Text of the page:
Within the last few months I spent a night at the hospitable house of Colonel Baber, near whose outer gate the old church stood. On learning that there was an old tombstone still to be seen among the ruins, I determined to search for it. In the morning, on our way to St. Paul's Church, Colonel Baber's son, Rev. Mr. Dashiel, and myself, dismounted and made our way to the spot through the thick pines and cedars with which it was overgrown. After considerable search we discovered the end of a large tombstone, the greater portion of which was covered over with the roots of trees, moss and leaves. After clearing away the two latter, we made out the inscription, as follows:—“Here lies Rebecca, the wife of the Rev. Archibald Campbell, minister of Washington parish, who died the 21st of March, 1754.” “ Here also lies Alexander, their child.” Now, as it is well known that he had another son by the name of Alexander, an eminent lawyer of Virginia, the one buried beneath or near this stone may have been born and died some years before this, and so Mr. Campbell's ministry be carried back a number of years before 1754, his second son Alexander being born before that time. If this be so, and it be also true that the Rev. Mr. Campbell kept a school in Westmoreland, -as tradition says, and of which there is no doubt,-it may also be true, ,

, as tradition further reports, that General Washington and Thomas Marshall, father of the Chief Justice, and perhaps Colonel Monroe and Mr. Madison, all of whom were born in this region, may at one time have been scholars of Mr. Campbell. General Washington was born in 1732, and until his sixteenth year was much in Westmoreland. It is only necessary that Mr. Campbell's ministry and school should have commenced five or six years before the death of his wife, to render this a probable thing. I introduce the report in order to elicit either confirmation or rejection. Of the bistory of this branch of the Campbells of Virginia I have obtained the following statement. Two brothers, Archibald and Alexander, emigrated to Virginia some time before the war. Archibald settled as a clergyman in Westmoreland, and Alexander as a merchant in Falmouth. At the breaking out of the war, Archibald took part with the Americans, with the Washingtons and Lees, his parishioners, while Alexander preferred the British side of the question, and returned to Scotland. The youngest son of Alexander was born in Glasgow, in 1777.*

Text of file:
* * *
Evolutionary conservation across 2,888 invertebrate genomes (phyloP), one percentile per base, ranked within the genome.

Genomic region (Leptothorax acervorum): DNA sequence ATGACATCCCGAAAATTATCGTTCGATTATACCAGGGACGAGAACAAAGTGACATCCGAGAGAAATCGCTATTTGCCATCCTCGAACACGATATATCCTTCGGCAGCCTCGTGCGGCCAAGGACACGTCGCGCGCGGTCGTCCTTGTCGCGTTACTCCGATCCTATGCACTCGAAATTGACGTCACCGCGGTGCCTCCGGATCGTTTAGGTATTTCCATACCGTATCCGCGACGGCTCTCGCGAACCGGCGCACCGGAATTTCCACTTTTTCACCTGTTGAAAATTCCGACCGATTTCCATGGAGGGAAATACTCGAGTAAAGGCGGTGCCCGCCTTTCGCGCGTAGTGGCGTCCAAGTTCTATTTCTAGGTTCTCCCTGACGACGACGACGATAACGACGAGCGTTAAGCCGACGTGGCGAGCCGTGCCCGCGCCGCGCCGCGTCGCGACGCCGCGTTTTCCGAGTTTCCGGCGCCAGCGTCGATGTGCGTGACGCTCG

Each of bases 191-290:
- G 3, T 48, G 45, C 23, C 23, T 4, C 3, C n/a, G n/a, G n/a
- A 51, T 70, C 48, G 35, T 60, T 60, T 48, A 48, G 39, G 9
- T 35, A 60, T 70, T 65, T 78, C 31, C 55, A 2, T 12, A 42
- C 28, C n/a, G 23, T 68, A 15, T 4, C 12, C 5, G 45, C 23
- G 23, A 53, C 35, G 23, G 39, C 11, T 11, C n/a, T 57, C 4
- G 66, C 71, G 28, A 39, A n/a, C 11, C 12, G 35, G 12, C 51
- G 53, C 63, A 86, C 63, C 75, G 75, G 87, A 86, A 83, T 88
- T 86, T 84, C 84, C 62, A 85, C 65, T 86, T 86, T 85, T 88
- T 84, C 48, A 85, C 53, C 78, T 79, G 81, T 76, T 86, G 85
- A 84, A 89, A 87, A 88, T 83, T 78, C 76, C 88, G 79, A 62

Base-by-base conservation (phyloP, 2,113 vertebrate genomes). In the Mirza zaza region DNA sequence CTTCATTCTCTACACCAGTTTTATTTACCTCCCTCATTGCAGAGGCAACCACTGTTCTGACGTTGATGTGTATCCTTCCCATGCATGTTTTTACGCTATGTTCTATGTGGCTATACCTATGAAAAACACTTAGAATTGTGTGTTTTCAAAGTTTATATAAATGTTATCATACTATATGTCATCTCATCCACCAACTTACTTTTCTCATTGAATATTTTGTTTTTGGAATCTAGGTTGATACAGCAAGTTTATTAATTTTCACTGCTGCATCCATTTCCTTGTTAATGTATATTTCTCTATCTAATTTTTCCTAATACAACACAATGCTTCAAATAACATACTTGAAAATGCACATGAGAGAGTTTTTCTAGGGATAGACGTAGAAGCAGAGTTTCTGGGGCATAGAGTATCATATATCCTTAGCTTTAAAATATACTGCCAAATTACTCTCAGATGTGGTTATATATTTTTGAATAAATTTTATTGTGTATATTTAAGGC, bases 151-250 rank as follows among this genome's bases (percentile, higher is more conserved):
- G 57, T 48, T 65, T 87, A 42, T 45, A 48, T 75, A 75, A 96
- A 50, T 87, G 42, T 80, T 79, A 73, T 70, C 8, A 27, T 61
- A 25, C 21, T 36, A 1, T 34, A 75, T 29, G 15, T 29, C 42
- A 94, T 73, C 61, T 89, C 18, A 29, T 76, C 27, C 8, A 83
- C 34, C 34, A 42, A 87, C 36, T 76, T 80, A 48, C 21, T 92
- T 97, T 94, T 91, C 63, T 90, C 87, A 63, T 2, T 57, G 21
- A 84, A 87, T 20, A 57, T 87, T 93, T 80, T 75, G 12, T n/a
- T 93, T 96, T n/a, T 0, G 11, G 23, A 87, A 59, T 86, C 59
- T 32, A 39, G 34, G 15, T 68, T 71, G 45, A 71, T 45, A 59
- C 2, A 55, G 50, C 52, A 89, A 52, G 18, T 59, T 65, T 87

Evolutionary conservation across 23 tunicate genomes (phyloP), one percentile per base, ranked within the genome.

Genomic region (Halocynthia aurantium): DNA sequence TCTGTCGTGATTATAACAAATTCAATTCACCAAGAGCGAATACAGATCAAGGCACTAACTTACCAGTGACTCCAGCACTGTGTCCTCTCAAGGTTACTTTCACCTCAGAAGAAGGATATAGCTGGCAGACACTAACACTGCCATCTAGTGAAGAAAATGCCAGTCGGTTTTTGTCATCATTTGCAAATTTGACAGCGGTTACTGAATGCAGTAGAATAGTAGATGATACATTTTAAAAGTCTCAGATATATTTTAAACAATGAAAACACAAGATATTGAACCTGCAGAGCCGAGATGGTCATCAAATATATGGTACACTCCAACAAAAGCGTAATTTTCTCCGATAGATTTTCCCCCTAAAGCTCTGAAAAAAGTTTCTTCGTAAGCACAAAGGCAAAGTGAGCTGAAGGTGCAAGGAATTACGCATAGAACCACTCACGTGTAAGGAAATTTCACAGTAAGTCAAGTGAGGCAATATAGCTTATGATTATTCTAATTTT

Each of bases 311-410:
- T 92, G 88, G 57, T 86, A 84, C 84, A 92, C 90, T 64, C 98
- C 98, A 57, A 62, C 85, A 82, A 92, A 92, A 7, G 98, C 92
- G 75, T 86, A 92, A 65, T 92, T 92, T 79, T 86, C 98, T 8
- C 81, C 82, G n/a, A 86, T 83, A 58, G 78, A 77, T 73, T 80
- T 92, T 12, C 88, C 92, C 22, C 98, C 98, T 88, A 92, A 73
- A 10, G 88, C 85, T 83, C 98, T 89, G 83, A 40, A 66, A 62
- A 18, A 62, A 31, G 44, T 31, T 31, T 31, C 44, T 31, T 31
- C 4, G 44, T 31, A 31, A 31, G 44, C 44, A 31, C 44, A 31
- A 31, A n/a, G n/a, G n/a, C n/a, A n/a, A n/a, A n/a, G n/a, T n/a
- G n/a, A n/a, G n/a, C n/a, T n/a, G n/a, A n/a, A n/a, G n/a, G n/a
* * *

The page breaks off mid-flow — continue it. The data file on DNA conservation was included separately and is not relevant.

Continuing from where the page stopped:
* This youngest son was none other than the celebrated poet Thomas Campbell.